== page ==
addiction, which later became so commonplace, was Luciano’s trademark in the
1930s. By 1935 he controlled 200 New York City brothels with twelve hundred
prostitutes, providing him with an estimated income of more than $10 million a
year. (9) Supplemented by growing
profits from gambling and the labor movement
(gangsters seemed to find a good deal of work as strikebreakers during the
depression years of the 1930s) as well, organized crime was once again on a
secure financial footing.

But in the late 1930s the
American Mafia fell on hard times. Federal and state investigators launched a
major crackdown on organized crime that produced one spectacular narcotics
conviction and forced a number of powerful mafiosi to flee the country. In 1936
Thomas Dewey’s organized crime investigators indicted Luciano himself on
sixty-two counts of forced prostitution. Although the Federal Bureau of
Narcotics had gathered enough evidence on Luciano’s involvement in the drug
traffic to indict him on a narcotics charge, both the bureau and Dewey’s
investigators felt that the forced prostitution charge would be more likely to
offend public sensibilities and secure a conviction. They were right. While
Luciano’s modernization of the profession had resulted in greater profits, he
had lost control over his employees, and three of his prostitutes testified
against him. The New York courts awarded him a thirtyto fifty-year jail term.

Luciano’s arrest and conviction
was a major setback for organized crime: it removed the underworld’s most
influential mediator from active leadership and probably represented a severe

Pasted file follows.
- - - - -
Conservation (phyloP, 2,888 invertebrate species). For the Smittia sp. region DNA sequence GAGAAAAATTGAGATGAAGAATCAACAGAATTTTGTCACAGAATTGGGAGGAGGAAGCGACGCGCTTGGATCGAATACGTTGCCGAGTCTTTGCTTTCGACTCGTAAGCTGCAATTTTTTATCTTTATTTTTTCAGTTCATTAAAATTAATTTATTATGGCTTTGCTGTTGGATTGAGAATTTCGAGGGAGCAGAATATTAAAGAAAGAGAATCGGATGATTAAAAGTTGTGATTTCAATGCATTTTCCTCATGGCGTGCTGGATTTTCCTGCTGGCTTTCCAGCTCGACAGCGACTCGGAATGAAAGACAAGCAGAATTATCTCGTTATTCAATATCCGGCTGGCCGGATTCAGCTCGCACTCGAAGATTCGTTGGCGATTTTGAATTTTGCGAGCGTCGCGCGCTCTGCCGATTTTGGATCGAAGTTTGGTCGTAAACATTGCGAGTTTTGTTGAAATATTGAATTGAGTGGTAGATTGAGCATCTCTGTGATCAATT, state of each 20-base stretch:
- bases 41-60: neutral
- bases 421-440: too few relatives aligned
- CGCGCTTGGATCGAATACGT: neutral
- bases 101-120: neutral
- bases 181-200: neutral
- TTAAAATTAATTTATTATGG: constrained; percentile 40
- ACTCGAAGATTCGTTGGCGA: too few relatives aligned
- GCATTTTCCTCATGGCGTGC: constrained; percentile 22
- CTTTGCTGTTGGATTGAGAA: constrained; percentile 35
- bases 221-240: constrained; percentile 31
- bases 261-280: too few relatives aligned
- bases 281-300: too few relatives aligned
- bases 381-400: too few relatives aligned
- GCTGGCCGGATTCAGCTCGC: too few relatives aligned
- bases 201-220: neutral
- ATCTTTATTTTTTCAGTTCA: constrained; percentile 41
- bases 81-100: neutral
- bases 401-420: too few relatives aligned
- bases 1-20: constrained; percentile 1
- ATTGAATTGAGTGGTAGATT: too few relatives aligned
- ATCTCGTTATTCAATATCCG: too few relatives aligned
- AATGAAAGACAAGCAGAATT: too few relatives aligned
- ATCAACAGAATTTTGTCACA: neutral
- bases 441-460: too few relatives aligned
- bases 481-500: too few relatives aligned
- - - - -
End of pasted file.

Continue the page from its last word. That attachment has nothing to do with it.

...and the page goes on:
psychological shock for lower-ranking gangsters.

However, the
Mafia suffered even more severe shocks on the mother island of Sicily. Although
Dewey’s reputation as a „racket-busting“ district attorney was rewarded by a
governorship and later by a presidential nomination, his efforts seem feeble
indeed compared to Mussolini’s personal vendetta against the Sicilian Mafia.
During a state visit to a small town in western Sicily in 1924, the Italian
dictator offended a local Mafia boss by treating him with the same condescension
he usually reserved for minor municipal officials. The mafioso made the foolish
mistake of retaliating by emptying the piazza of everyone but
twenty beggars during Mussolini’s speech
to the „assembled populace.“(11) Upon his return to Rome, the outraged Mussolini
appeared before the Fascist parliament and declared total war on the Mafia.
Cesare Mori was appointed prefect of Palermo and for two years conducted a reign
of terror in western Sicily that surpassed even the Holy Inquisition. Combining
traditional torture with the most modern innovations, Mori secured confessions
and long prison sentences for thousands of mafiosi and succeeded in reducing the
venerable society to its weakest state in a hundred years.“(12) Although the
campaign ended officially in 1927 as Mori accepted the accolades of the Fascist
parliament, local Fascist officials continued to harass the Mafia. By the
beginning of World War II, the Mafia had been driven out of the cities and was
surviving only in the mountain areas of western Sicily.(13)